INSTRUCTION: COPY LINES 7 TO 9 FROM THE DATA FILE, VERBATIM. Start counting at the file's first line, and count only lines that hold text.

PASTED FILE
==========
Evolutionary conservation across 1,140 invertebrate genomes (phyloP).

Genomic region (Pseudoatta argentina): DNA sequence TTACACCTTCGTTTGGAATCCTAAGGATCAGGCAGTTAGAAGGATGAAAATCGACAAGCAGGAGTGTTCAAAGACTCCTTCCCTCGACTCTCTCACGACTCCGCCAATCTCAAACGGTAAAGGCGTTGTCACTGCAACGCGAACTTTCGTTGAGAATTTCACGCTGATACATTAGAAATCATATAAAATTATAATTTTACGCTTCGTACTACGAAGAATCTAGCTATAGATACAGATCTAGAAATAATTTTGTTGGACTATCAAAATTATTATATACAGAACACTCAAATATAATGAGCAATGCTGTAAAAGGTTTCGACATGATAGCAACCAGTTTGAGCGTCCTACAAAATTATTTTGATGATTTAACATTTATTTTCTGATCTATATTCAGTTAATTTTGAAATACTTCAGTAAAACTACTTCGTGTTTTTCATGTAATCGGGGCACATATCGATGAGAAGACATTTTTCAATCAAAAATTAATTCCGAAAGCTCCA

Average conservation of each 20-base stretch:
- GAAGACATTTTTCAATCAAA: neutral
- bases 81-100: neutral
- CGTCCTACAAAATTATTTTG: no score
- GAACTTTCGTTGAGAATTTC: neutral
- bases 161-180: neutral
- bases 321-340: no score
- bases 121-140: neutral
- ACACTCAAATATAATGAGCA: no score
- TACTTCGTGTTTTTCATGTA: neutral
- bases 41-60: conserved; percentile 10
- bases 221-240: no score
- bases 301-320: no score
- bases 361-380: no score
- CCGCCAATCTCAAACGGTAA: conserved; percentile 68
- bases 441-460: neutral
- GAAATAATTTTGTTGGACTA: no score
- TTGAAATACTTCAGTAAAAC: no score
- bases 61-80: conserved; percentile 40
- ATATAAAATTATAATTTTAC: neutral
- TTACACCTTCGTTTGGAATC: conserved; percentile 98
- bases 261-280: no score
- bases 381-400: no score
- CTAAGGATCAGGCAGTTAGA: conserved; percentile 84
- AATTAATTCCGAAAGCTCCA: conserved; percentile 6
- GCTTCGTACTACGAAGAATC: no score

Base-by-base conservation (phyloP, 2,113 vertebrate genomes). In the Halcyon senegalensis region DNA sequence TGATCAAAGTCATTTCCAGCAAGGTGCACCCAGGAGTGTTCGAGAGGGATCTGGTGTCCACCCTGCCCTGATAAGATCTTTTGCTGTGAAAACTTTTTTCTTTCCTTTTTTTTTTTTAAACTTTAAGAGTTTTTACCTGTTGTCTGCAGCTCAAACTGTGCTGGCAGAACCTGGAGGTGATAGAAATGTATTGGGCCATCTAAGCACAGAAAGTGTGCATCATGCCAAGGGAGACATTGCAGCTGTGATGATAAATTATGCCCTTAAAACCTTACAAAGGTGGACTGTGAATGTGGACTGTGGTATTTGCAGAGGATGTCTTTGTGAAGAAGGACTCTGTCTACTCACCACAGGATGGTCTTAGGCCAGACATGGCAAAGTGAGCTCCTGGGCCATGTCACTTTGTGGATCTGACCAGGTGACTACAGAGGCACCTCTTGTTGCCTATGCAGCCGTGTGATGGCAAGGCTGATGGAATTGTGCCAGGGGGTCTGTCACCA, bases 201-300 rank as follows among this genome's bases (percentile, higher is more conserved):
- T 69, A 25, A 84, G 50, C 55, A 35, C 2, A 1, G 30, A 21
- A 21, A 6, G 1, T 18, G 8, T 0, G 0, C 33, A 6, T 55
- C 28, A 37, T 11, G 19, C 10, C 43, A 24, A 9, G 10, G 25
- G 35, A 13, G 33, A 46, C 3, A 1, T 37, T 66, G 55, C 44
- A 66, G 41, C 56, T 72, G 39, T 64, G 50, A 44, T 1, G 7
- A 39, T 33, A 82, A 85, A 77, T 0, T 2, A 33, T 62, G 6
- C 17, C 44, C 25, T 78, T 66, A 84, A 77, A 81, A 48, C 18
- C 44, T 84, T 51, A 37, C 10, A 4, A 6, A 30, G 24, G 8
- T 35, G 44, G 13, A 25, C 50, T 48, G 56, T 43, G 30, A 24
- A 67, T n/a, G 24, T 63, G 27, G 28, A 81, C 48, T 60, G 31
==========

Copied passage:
- GAACTTTCGTTGAGAATTTC: neutral
- bases 161-180: neutral
- bases 321-340: no score